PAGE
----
We explore the two-way interactions between energy market forces and climate change (including the consideration of human efforts to reach a low-carbon future) on the relative attractiveness of exploiting those resources. We nonetheless note that those two drivers are hardly the only forces at work in shaping oil and gas production in the region and that the final determination of how much the region’s fossil fuel resources will be exploited will depend on the sum of all the forces operating in the region. These scenarios are not intended to be a full exploration of how future energy technologies will unfold, but rather to provide useful information as to how the changing climate will alter accessibility to and the attractiveness of offshore oil and gas in the Arctic.

Other key forces or factors shaping the future Arctic offshore oil and gas extraction include technology barriers and advancements, public policies, environmental and safety concerns, and other externalities related to Arctic offshore extraction. In this section, we provide detailed discussions of each factor below, followed by limitations of this study including uncertainties in resource potential estimates and the lack of explicit modeling for managing associated gas and transportation costs.

Technology plays a pivotal role here. First, not all Arctic nations possess the modern technology and expertise to conduct offshore drilling in the Arctic, where unique challenges present due to the harsh environmental conditions. Consequently, countries lacking the necessary technology would need to rely on importing these capabilities from foreign nations or collaborating with international oil companies, contingent upon international relationships. This can greatly affect the feasibility of extracting offshore oil and gas resources from the Arctic. For example, Russia’s drilling operation in the Kara Sea in 2014 revealed oil resources of more than 130 million tons; however, a following drilling scheduled for 2015 was halted as a result of Western sanctions, which restricted Russia’s access to necessary offshore technology13,14. More recently, the European Union’s ban on most imports of Russian oil in addition to the restrictions of technology export to Russia15 may also have implications for Russia’s strategies regarding the expansion of its activities in the Arctic region.

Additionally, as technology continues to evolve for alternative energy sources, such as solar, wind, and nuclear power, their competitiveness could potentially replace or reduce the demand for fossil fuels. With a capped demand for fossil fuels, technological innovations in extracting non-Arctic unconventional oil could also lower the attractiveness of Arctic offshore oil. Although changes in technology improvement rates are defined by business-as-usual assumptions in this study, providing a baseline from which we can evaluate the relative impacts of climate change on Arctic offshore oil and gas extraction, our model is readily applicable to explore a range of scenarios involving changes for various technologies.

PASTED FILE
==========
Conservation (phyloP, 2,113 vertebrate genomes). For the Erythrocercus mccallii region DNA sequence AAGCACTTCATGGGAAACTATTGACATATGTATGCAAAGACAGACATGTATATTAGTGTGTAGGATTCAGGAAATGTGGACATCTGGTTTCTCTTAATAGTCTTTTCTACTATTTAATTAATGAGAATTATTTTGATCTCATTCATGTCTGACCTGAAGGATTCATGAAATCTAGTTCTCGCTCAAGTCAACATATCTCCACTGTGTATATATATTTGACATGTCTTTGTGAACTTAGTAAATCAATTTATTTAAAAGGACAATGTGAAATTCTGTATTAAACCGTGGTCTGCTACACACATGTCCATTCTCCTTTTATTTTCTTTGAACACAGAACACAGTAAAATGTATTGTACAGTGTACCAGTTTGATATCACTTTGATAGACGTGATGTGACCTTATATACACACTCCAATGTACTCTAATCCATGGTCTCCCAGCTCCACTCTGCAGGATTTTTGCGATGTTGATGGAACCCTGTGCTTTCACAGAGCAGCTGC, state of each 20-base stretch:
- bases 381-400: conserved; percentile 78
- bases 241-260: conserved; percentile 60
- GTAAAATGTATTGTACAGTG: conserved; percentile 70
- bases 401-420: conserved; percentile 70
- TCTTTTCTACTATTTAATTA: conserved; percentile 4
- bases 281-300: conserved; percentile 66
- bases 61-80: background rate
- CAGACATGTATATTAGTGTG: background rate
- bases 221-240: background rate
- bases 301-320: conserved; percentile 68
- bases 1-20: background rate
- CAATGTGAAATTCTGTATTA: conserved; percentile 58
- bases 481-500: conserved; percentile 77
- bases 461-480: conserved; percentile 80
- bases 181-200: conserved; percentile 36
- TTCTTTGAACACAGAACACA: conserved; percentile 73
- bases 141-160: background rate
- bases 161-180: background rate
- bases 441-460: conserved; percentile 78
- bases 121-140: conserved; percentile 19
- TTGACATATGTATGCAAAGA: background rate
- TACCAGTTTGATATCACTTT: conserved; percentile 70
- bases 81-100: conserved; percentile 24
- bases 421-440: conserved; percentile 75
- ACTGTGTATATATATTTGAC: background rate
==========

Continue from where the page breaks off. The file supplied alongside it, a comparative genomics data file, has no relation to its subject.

In addition to technology changes, motivation to explore and develop fossil fuel resources in the Arctic will also depend on national and corporate responses to other drivers. Oil price fluctuations can be greatly affected by unpredictable events as we have seen from COVID-19, responses to Russia’s invasion of Ukraine, and evolving public policies and public opinions are also important determinants of the motivation for Arctic oil and gas exploration. The current climate crisis inevitably raises concerns on fossil fuel reliance, particularly regarding the extraction of oil and gas from the nearly untapped Arctic offshore areas. In Norway, Arctic offshore development has been a priority for the nation since 2005 to support its economy and to satisfy growing energy demand nationally and internationally16. Yet, a recent shift in domestic opinions on the nation’s further Arctic oil explorations has led Norwegian oil companies to increase commitments to renewable energy such as offshore wind17. Similarly, Greenland was searching for financial autonomy from the Danish central authorities by exploring Arctic offshore oil resources18, but abandoned these exploration plans in 2021 due to climate concerns19. In the case of Canada, its government has prohibited oil and gas work in offshore Canadian Arctic waters since 2019 due to environmental considerations20. Whether or not the Canadian government’s standpoint will change will significantly affect the nation’s future exploration in the offshore Arctic. In the United States, Chukchi Sea and Beaufort Sea planning areas in the offshore Arctic are currently withdrawn from oil and gas drilling21,22,23. While our results show increased Arctic offshore oil production in these U.S. Arctic offshore areas in future periods due to decreased sea ice thickness, these results represent the isolated impacts of climate change on production, without considering current regulations in our model. Moreover, within the overarching context of climate change and public opinions, oil companies are also concerned with their reputational risk. If potential Arctic explorations are widely disputed, their future decisions on Arctic oil and gas extraction would be affected.